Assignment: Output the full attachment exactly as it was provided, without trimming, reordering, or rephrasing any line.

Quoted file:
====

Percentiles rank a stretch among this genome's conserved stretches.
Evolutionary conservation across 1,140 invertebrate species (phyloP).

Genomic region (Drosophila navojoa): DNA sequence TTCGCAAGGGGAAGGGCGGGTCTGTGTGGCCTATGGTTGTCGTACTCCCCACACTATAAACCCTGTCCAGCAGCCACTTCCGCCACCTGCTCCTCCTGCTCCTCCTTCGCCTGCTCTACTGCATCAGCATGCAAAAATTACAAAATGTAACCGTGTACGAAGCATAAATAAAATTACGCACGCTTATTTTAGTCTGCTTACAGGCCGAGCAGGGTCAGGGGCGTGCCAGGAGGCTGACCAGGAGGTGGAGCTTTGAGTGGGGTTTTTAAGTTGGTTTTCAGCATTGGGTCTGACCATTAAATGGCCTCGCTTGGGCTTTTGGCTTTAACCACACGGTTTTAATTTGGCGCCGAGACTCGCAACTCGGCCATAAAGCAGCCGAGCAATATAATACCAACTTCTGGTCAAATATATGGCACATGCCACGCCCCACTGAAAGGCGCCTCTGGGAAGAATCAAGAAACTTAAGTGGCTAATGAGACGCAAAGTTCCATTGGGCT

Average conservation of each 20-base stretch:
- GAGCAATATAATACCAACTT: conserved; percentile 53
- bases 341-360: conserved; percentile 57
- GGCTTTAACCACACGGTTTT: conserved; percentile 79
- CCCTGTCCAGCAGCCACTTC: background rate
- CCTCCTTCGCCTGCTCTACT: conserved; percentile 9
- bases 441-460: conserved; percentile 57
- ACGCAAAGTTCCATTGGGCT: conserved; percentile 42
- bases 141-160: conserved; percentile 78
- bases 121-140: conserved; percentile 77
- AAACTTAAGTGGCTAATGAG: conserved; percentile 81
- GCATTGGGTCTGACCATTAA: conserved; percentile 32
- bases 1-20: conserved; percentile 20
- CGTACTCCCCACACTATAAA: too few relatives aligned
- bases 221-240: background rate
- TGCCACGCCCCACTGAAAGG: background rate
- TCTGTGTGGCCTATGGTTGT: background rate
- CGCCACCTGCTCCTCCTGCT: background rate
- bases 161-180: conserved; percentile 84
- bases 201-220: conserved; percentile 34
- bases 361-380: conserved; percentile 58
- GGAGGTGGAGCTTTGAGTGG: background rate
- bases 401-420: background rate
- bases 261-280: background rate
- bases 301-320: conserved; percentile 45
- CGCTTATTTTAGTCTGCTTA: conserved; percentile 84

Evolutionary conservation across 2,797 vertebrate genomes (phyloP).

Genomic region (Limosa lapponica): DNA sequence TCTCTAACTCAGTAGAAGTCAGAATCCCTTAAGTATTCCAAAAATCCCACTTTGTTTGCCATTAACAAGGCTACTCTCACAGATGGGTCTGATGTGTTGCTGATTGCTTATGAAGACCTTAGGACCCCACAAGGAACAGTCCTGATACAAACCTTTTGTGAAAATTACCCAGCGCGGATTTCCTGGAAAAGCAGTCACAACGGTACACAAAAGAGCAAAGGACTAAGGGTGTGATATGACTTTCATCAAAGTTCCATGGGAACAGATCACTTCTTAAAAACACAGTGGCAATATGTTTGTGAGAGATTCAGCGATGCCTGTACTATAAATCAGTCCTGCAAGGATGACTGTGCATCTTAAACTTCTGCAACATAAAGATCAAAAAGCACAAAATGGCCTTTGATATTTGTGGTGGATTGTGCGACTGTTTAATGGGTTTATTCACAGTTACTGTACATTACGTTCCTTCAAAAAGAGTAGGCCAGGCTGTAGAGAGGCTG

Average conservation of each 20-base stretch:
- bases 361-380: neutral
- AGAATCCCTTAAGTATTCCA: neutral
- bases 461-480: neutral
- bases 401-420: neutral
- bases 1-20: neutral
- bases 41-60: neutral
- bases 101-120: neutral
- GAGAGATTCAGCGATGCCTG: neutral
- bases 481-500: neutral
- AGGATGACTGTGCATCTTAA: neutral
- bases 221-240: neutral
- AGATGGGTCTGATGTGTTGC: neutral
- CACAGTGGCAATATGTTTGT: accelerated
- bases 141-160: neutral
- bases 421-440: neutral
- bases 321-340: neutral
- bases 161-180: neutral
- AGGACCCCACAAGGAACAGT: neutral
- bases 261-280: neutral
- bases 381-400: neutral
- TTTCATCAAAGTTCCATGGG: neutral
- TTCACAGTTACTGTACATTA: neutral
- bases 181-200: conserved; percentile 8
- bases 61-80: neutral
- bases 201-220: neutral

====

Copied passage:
Percentiles rank a stretch among this genome's conserved stretches.
Evolutionary conservation across 1,140 invertebrate species (phyloP).

Genomic region (Drosophila navojoa): DNA sequence TTCGCAAGGGGAAGGGCGGGTCTGTGTGGCCTATGGTTGTCGTACTCCCCACACTATAAACCCTGTCCAGCAGCCACTTCCGCCACCTGCTCCTCCTGCTCCTCCTTCGCCTGCTCTACTGCATCAGCATGCAAAAATTACAAAATGTAACCGTGTACGAAGCATAAATAAAATTACGCACGCTTATTTTAGTCTGCTTACAGGCCGAGCAGGGTCAGGGGCGTGCCAGGAGGCTGACCAGGAGGTGGAGCTTTGAGTGGGGTTTTTAAGTTGGTTTTCAGCATTGGGTCTGACCATTAAATGGCCTCGCTTGGGCTTTTGGCTTTAACCACACGGTTTTAATTTGGCGCCGAGACTCGCAACTCGGCCATAAAGCAGCCGAGCAATATAATACCAACTTCTGGTCAAATATATGGCACATGCCACGCCCCACTGAAAGGCGCCTCTGGGAAGAATCAAGAAACTTAAGTGGCTAATGAGACGCAAAGTTCCATTGGGCT

Average conservation of each 20-base stretch:
- GAGCAATATAATACCAACTT: conserved; percentile 53
- bases 341-360: conserved; percentile 57
- GGCTTTAACCACACGGTTTT: conserved; percentile 79
- CCCTGTCCAGCAGCCACTTC: background rate
- CCTCCTTCGCCTGCTCTACT: conserved; percentile 9
- bases 441-460: conserved; percentile 57
- ACGCAAAGTTCCATTGGGCT: conserved; percentile 42
- bases 141-160: conserved; percentile 78
- bases 121-140: conserved; percentile 77
- AAACTTAAGTGGCTAATGAG: conserved; percentile 81
- GCATTGGGTCTGACCATTAA: conserved; percentile 32
- bases 1-20: conserved; percentile 20
- CGTACTCCCCACACTATAAA: too few relatives aligned
- bases 221-240: background rate
- TGCCACGCCCCACTGAAAGG: background rate
- TCTGTGTGGCCTATGGTTGT: background rate
- CGCCACCTGCTCCTCCTGCT: background rate
- bases 161-180: conserved; percentile 84
- bases 201-220: conserved; percentile 34
- bases 361-380: conserved; percentile 58
- GGAGGTGGAGCTTTGAGTGG: background rate
- bases 401-420: background rate
- bases 261-280: background rate
- bases 301-320: conserved; percentile 45
- CGCTTATTTTAGTCTGCTTA: conserved; percentile 84

Evolutionary conservation across 2,797 vertebrate genomes (phyloP).

Genomic region (Limosa lapponica): DNA sequence TCTCTAACTCAGTAGAAGTCAGAATCCCTTAAGTATTCCAAAAATCCCACTTTGTTTGCCATTAACAAGGCTACTCTCACAGATGGGTCTGATGTGTTGCTGATTGCTTATGAAGACCTTAGGACCCCACAAGGAACAGTCCTGATACAAACCTTTTGTGAAAATTACCCAGCGCGGATTTCCTGGAAAAGCAGTCACAACGGTACACAAAAGAGCAAAGGACTAAGGGTGTGATATGACTTTCATCAAAGTTCCATGGGAACAGATCACTTCTTAAAAACACAGTGGCAATATGTTTGTGAGAGATTCAGCGATGCCTGTACTATAAATCAGTCCTGCAAGGATGACTGTGCATCTTAAACTTCTGCAACATAAAGATCAAAAAGCACAAAATGGCCTTTGATATTTGTGGTGGATTGTGCGACTGTTTAATGGGTTTATTCACAGTTACTGTACATTACGTTCCTTCAAAAAGAGTAGGCCAGGCTGTAGAGAGGCTG

Average conservation of each 20-base stretch:
- bases 361-380: neutral
- AGAATCCCTTAAGTATTCCA: neutral
- bases 461-480: neutral
- bases 401-420: neutral
- bases 1-20: neutral
- bases 41-60: neutral
- bases 101-120: neutral
- GAGAGATTCAGCGATGCCTG: neutral
- bases 481-500: neutral
- AGGATGACTGTGCATCTTAA: neutral
- bases 221-240: neutral
- AGATGGGTCTGATGTGTTGC: neutral
- CACAGTGGCAATATGTTTGT: accelerated
- bases 141-160: neutral
- bases 421-440: neutral
- bases 321-340: neutral
- bases 161-180: neutral
- AGGACCCCACAAGGAACAGT: neutral
- bases 261-280: neutral
- bases 381-400: neutral
- TTTCATCAAAGTTCCATGGG: neutral
- TTCACAGTTACTGTACATTA: neutral
- bases 181-200: conserved; percentile 8
- bases 61-80: neutral
- bases 201-220: neutral